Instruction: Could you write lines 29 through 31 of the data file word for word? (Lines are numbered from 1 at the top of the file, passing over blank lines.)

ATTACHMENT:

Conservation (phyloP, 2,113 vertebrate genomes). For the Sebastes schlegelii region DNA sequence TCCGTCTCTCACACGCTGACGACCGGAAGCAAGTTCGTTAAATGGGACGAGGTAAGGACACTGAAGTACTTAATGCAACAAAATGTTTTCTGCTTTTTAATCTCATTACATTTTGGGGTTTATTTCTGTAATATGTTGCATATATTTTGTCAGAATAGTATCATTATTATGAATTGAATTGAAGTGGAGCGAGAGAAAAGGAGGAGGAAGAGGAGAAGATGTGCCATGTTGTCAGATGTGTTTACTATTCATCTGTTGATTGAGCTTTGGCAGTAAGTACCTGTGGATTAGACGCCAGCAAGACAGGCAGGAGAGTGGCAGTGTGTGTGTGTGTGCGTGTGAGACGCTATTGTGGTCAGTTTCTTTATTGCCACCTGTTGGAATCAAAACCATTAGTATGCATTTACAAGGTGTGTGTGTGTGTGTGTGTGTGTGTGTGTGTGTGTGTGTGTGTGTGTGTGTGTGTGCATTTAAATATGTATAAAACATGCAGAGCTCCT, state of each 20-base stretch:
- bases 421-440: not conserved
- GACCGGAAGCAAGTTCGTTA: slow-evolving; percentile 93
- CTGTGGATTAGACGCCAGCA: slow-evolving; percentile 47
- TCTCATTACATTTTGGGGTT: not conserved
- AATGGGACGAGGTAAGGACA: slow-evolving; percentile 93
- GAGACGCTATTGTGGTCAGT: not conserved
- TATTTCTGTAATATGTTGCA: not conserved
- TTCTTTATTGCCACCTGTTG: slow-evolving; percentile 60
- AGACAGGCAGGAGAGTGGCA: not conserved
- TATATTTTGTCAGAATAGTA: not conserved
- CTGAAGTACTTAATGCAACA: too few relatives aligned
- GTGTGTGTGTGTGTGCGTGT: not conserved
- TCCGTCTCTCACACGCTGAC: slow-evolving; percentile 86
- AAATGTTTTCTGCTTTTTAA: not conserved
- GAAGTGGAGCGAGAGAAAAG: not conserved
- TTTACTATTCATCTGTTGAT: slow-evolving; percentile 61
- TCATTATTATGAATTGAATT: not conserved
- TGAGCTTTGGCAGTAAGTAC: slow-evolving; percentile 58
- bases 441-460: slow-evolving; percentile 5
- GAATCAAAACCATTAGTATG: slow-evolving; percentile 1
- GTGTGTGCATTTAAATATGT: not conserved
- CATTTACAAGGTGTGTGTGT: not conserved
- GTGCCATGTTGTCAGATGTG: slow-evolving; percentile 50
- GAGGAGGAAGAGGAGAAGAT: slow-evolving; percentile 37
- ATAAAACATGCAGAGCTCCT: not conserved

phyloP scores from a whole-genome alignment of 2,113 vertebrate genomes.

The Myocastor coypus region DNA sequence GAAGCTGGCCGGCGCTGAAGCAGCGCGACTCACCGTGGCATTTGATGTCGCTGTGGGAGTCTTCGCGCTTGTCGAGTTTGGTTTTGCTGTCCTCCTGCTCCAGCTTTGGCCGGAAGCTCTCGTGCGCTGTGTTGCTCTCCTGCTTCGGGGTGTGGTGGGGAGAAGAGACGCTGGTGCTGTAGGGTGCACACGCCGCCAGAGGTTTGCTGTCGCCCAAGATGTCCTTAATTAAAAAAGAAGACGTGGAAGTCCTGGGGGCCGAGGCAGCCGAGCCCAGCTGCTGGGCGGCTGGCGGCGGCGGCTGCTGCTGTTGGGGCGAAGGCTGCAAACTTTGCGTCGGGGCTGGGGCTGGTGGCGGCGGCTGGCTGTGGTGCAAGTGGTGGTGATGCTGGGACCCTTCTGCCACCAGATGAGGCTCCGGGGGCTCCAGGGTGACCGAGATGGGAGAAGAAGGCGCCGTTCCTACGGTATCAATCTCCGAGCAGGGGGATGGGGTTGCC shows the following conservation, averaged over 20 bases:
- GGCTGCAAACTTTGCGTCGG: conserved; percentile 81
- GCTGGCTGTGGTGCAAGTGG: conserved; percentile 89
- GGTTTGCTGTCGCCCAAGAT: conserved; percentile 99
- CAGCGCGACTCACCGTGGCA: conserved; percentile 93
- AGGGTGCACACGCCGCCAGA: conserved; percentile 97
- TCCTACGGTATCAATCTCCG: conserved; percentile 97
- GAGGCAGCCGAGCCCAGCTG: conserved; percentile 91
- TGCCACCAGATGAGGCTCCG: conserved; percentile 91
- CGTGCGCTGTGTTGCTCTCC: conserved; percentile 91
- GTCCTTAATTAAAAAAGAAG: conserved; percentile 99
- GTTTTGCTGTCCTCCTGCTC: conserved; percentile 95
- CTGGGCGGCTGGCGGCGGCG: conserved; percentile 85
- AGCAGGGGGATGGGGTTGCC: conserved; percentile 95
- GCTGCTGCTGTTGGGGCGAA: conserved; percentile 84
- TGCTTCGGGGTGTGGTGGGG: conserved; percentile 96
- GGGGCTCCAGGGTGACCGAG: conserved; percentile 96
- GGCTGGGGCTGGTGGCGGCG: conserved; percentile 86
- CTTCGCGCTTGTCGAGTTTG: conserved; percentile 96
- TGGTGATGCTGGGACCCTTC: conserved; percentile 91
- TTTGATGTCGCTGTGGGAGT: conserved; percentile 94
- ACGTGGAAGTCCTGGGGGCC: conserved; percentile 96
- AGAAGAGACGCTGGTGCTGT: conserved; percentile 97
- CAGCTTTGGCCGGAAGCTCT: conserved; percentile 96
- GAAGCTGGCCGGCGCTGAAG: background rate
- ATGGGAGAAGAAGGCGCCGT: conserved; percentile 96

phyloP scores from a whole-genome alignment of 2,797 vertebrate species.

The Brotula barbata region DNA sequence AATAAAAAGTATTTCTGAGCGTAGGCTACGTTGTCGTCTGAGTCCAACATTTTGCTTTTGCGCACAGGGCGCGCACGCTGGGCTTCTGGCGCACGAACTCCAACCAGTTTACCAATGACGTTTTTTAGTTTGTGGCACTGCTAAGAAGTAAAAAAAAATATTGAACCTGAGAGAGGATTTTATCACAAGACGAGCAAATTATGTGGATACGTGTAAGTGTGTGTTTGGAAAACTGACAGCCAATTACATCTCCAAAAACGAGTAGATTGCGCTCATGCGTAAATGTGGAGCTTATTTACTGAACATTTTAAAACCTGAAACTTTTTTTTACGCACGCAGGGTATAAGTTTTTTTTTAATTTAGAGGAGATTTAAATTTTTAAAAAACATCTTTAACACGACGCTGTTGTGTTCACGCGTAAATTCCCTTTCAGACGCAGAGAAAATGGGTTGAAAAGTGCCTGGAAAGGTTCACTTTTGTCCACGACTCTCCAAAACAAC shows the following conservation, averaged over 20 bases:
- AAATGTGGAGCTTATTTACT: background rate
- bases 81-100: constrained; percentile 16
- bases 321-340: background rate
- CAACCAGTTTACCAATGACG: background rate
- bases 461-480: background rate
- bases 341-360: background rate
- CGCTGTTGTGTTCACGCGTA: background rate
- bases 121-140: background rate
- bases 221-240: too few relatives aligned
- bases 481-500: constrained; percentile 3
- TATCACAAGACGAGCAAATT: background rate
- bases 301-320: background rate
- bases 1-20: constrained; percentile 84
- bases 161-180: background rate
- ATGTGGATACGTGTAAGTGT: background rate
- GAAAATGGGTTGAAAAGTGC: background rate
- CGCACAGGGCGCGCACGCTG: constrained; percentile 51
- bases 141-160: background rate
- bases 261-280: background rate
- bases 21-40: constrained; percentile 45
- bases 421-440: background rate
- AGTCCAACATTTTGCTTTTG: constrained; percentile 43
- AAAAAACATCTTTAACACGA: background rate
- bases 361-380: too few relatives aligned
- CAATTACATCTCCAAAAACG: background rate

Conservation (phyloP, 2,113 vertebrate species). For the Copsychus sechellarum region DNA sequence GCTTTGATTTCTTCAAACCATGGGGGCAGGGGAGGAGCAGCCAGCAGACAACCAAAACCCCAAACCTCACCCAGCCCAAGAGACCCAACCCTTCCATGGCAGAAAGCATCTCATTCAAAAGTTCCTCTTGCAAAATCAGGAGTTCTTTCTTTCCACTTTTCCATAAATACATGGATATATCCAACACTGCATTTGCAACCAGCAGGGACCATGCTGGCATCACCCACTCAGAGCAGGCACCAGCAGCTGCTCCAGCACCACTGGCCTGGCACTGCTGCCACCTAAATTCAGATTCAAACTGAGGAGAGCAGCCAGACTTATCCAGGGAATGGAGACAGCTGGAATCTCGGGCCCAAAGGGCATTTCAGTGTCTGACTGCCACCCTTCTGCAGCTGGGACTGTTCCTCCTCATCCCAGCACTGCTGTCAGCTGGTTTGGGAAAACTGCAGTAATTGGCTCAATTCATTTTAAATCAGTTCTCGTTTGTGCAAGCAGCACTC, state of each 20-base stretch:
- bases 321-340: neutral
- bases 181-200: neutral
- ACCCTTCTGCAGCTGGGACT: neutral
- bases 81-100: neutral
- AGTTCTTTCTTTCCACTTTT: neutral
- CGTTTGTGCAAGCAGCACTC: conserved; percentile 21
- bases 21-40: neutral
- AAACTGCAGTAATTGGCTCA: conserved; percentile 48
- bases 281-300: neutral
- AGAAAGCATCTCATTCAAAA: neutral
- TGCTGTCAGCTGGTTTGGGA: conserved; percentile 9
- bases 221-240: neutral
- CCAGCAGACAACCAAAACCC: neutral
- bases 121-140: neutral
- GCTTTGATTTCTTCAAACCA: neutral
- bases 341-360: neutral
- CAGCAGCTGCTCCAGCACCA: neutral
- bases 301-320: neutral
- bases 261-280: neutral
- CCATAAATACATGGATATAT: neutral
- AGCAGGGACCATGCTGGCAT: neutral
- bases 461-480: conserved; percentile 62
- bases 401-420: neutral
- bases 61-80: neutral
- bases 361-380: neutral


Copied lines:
- GGCTGCAAACTTTGCGTCGG: conserved; percentile 81
- GCTGGCTGTGGTGCAAGTGG: conserved; percentile 89
- GGTTTGCTGTCGCCCAAGAT: conserved; percentile 99